Jack Worth promised his dying best friend that he’d look out for his wife – a small price to pay when Alex kept him out of jail after a teenage prank and then mentored him to success.  His own illegitimacy makes him question Maddie’s baby plans, but his promise prompts him to volunteer to be the sperm donor.  When Maddie’s job is threatened because of their decision, Jack modifies the offer and suggests a marriage of convenience complete with a direct deposit.

No hearts will be involved and no strings are attached, but neither counted on falling in love.
Twitter:  @marilyn_baxter

Monday, January 12, 2015

Sassy & Shameless: Darlene Interviews Authors Katherine Bone & Donna Cummings!!!

Fresh from the 50’s, we are happy to have Darlene Higginbottom, a character from “Laid to Rest” with us today. She’s going to interview illustrious romance writers, Katherine Bone, accompanied by Captain Jack himself, and Donna Cummings with her cup of coffee. Also you can get a free copy of Darlene's comedy, "Laid to Rest," at Amazon Tuesday thru Thursday this week.

Now, let me introduce today's hostess. Darlene Higginbottom is an enterprising working girl stuck in Clayburn, Mississippi in 1957. She knows she has the looks and talent to be the next Marilyn Monroe if she can only get to Hollywood. She's also something of a redneck and she doesn't mind saying what's on her mind. So, without further ado, Darlene, take it away.

I'm just so excited to be here today. Could you bring the camera in a little closer? Today, I will be talking with two romance writers, Katherine Bone and Donna Cummings. Hey you, behind the camera, keep it on me.

Hello, Kathy and Donna. I’m sure glad you’re here today and I know we’re all gonna learn a lot about sex!!!! Let's start with Kathy, who writes pirate romances. 

Ahoy, Lady Darlene! Jack and I are very happy to be sailing with you today!
 “Did she ask about my ex?”
 “No, Jack. She wants to learn more about sex.”
Jack’s eyes widen and he shares a sparkling grin. “Well that’s another jar of dirt. A sojourn in Tortuga would enlighten ye, m’lady.” Winks at Darlene.

Lord have mercy, who did your eye makeup?

 *Donna waves wildly at Darlene* Hey, movie star! I've been a big fan of yours for a long time. I'm all giddy at being here today. *tries to keep from swooning* Psst, Jack. Could you help a girl out over here?

*Darlene fluffs hair* Honey, I just love it that you're a fan. Listen, y'all, my motto is: a girl’s gotta do what a girl’s gotta do. You gotta do what’s necessary to make your dreams come true. With the help of two morons, I hauled the mayor’s dead body home before his wife found out he died in my bedroom.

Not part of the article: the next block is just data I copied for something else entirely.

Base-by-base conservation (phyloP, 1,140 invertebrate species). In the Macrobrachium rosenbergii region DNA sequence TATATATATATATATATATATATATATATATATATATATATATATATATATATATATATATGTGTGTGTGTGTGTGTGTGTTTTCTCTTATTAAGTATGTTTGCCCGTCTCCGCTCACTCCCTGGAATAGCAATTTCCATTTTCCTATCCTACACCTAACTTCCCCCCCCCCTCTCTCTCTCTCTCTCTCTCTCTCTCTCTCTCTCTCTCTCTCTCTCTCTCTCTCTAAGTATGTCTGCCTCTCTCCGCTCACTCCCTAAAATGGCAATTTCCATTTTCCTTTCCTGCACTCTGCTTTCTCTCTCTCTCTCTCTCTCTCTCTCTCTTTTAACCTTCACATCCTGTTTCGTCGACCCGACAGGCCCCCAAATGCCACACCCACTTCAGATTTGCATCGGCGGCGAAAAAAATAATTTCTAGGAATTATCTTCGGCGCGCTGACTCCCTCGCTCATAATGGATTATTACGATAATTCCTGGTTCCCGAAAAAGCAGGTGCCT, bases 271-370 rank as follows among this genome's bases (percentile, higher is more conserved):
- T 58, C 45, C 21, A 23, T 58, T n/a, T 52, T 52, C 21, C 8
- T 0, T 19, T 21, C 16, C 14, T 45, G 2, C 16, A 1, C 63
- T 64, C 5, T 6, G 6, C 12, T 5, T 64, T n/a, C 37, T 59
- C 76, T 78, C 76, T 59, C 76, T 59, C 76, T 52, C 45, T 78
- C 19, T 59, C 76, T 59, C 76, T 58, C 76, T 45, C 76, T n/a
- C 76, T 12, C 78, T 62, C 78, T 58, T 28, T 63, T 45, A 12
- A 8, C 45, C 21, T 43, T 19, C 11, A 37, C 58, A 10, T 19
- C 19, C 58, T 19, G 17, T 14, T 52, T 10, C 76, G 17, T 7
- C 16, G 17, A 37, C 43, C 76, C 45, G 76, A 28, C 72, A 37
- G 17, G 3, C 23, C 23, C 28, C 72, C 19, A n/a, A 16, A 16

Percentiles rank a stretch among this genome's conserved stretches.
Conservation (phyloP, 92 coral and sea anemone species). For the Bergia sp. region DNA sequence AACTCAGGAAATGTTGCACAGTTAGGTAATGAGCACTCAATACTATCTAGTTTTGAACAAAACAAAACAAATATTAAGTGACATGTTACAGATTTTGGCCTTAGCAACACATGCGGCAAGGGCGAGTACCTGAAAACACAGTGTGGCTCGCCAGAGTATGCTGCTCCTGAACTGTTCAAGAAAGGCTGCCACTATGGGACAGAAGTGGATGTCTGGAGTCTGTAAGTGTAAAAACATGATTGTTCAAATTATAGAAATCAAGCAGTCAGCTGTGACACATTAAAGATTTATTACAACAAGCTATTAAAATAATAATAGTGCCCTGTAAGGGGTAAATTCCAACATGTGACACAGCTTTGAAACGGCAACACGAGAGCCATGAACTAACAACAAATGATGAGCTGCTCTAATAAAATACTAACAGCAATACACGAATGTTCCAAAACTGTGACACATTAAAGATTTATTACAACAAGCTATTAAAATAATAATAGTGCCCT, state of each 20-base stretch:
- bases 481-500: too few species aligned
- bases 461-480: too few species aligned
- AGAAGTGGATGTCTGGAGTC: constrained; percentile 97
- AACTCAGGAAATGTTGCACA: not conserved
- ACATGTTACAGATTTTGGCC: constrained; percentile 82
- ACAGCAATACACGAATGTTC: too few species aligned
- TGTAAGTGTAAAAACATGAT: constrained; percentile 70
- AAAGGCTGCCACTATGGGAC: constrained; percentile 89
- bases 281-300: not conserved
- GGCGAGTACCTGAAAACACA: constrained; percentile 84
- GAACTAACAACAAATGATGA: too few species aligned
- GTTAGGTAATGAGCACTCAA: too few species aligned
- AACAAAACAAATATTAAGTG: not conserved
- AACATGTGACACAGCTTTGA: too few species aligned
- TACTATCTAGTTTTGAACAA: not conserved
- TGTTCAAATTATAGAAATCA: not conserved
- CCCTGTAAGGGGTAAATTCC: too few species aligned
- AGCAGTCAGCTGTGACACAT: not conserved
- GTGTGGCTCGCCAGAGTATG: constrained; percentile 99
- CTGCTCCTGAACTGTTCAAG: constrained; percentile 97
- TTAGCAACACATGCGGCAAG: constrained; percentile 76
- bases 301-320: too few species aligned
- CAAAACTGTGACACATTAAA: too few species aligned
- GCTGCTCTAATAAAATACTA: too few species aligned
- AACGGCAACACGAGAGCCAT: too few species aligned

What is your motto? What were you willing to do to make your dreams come true and who paid your bail?

Jack cringes. He looks at Katherine. “I take it this one is a dead shot.”
 “Right ye ARRR, Jack. Lady Patricia warned us that Darlene holds nothing back.”
 “Lady Darlene, you are a sassy wench! I enjoy women of your caliber.” Jack puffs air on nails and buffs them on coat sleeve.

Captain Jack, I could give you a ride you'd never forget.  Look, Kathy is blushing! Bless her heart.

“To answer your question, Darlene, my motto is ‘Believe to receive.’ Making ones dreams come true is difficult enough when the Kraken is ever at the ready to haul ye down to Davy Jones’ locker. But if ye keep your headin’, stay the course, and never deviate from your dreams, you’ll make your port o’ call even if ye have to eat a few weevils in your hardtack. 

As for paying bail? Well now, pirates have a way of getting out of scrapes all on their own.”
 “As long as there is a dog with keys nearby, pet,” Jack adds.

I don't have a dog, but I am stuck with Richie and Tommy Ray. Honey, a dog would be a whole lot smarter. Go ahead, Donna...

That's excellent advice, Lady Katherine. I think I'll be adopting that "Believe to receive" motto now. I'm not entirely sure I have a motto at the moment. It used to be "seemed like a good idea at the time". . .

I've thought that on many occasions.  I have something of a bad reputation. It all started back in high school when I charged boys a dollar for a peek down my blouse.
Jack nods. “I’d pay for that.”

*Darlene rolls her eyes* It seemed like a good idea at the time until Mrs. Raydeen Tuttle caught me. But I've never thought I was bad. I just consider myself enterprising. A girl has to be enterprising, and she needs to learn to walk with a sway if she wants to get ahead. What’s the most enterprising thing you’ve ever done? Can you walk with a sway when necessary?

“Sway when necessary? I don’t need rum for that. As for enterprising… Let’s see to that trip to Tortuga.”
Kathy: “I’d like to add that Jack is ever amiable to a trip to Tortuga, Lady Darlene.”
“To be sure.” Jack twirls his braided beard and smiles.

He needs some time with his monkey. Go ahead, Kathy. 

As to the most enterprising thing I’ve ever done in my writing career… I’d have to say learning to listen to the right people like Lady Patricia Preston. She’s been a great friend to me, Darlene. (I’m sure you agree.) Late last year, I found myself questioning my writing career. I adopted the song Radioactive by Imagine Dragons as my transformation soundtrack. The idea of change absolutely scared me to death. What if I made the wrong tactical choice? 

Here’s what I learned: sometimes making our dreams come true involves gutsy decisions that scare and immobilize us. How does one break away from the known into the unknown without sailing to World’s End?”
 Jack cringes. “Being shanghaied by Elizabeth Swann and swallowed by the Kraken comes to mind.”

What about you, dear fan Donna? Oh, could somebody bring Donna another pot of coffee? She's done drained the first one.